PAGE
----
A Missouri teenager is being hailed as a hero after he drowned while rescuing his 4-year-old sibling.
Alex Harris, 18, was swimming in the Missouri River on July 23, when his brother Asher got caught in a strong current.
“I heard Alex yelling for help and my wife and I took off running,” the boys’ father, Tyson Harris, told TODAY Parents. “The water was moving so fast. I’d never seen anything like it before.”
“Alex held Asher up until his mom got there and then he went down,” Harris said.
"I watched his hands let go and he sank. I knew his exhaustion he was feeling," Alex's mother, Nikki, said in part. "I tried so hard to get to him faster."
Alex’s body was pulled from the water the following day.
My son Alex passed away yesterday saving his little brother in a drowning accident. If it hadn't of been for him...
Posted by Tyson Richard Harris on Sunday, July 24, 2022
“My son is a hero,” Harris said. “If he had to do that over 100 times, he’d do the same thing every time. He was not leaving Asher."
Even with a 14-year age difference, Harris said Alex and Asher shared a special bond. A few days before Alex passed away, he was captured on the family’s security camera consoling Asher, who had fallen off his bike and skinned his knees.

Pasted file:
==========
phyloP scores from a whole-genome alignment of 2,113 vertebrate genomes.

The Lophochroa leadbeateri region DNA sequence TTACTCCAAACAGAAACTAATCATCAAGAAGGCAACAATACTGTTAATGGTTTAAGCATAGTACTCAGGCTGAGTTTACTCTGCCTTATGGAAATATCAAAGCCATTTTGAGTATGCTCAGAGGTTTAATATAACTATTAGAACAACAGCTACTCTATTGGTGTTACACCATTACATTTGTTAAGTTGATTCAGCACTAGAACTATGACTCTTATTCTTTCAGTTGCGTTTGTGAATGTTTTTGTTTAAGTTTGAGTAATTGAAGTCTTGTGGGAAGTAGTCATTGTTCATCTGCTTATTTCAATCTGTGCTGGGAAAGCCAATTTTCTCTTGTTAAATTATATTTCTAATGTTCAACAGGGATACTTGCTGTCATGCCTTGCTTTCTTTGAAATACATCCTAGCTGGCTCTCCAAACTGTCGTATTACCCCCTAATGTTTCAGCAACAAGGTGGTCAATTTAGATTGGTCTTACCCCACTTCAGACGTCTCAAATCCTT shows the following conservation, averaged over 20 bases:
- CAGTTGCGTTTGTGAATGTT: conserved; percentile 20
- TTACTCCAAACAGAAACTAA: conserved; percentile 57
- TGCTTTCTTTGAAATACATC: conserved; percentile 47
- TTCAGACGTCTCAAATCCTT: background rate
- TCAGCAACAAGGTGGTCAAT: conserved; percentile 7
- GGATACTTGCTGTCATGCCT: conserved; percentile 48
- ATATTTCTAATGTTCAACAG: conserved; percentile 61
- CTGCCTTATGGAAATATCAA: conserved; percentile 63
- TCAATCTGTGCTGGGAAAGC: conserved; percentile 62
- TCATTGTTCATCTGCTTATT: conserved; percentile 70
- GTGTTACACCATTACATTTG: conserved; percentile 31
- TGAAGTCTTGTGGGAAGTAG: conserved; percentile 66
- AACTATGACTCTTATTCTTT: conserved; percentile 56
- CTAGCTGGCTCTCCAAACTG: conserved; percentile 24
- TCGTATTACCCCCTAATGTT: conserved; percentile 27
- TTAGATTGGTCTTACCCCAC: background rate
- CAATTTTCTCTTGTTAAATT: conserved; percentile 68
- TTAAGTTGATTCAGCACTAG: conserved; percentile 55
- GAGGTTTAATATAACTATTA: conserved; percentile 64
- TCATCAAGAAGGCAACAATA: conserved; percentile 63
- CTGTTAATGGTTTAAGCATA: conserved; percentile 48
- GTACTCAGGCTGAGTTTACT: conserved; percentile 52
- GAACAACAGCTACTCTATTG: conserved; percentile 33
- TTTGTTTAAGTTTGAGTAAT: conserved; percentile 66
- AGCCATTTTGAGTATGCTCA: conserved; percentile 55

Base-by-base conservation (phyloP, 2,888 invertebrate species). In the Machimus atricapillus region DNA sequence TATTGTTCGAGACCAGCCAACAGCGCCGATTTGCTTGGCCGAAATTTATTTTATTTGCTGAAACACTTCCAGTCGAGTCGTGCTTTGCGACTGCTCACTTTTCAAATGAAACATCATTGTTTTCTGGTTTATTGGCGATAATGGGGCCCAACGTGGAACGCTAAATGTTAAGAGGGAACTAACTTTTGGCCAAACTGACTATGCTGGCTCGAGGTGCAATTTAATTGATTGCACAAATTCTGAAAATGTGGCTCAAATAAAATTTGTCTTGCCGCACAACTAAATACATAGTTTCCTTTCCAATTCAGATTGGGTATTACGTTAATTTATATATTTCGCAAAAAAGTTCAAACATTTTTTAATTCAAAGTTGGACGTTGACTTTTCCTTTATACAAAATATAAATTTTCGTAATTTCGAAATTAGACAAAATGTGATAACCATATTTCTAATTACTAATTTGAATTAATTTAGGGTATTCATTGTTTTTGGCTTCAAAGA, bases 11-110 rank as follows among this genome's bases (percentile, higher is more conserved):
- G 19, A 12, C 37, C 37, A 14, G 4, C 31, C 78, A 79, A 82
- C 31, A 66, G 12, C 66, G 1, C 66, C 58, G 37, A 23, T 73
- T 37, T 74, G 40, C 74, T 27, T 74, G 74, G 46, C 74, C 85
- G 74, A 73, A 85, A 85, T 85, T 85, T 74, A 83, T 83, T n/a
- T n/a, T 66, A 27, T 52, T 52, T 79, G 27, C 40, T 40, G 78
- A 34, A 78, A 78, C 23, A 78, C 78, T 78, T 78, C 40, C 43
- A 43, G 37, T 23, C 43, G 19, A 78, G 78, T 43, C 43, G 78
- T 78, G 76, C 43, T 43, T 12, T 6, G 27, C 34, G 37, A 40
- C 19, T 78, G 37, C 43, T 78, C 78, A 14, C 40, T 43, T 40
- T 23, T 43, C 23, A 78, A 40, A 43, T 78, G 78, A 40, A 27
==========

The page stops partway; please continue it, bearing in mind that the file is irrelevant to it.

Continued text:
“We have video of Alex carrying Asher in his arms,” Harris said.
Alex graduated high school in June and was working for the family’s outfitter business in northwest Missouri.
“We’d be up really early moving thousands of decoys around fields. I could always count on him,” Harris shared. “People just liked being around him. We have hundreds and hundreds of clients that come through here every year and they remember Alex.”
Harris said Asher understands that Alex saved his life, and has been telling people that his brother is in heaven with Jesus. But it hasn’t sunk in that Alex isn’t coming back.
Harris is also struggling to accept Alex's death.
“We’d drive to work together every morning — a 15 minute drive and I really looked forward to it,” an emotional Harris said. “We’d listen to music and talk about stuff. Every morning I expect him to be here. I’ll sit around and wait a little bit like maybe he’s coming.”
The Missouri State Highway Patrol stresses the importance of wearing personal flotation device when on a river or any unpredictable body of water.
“If you get caught in a current, your energy depletes very rapidly even if you're an experienced swimmer," Sgt. Shane Hux told TODAY. “When our state troopers patrol the river, they always wear a life jacket.”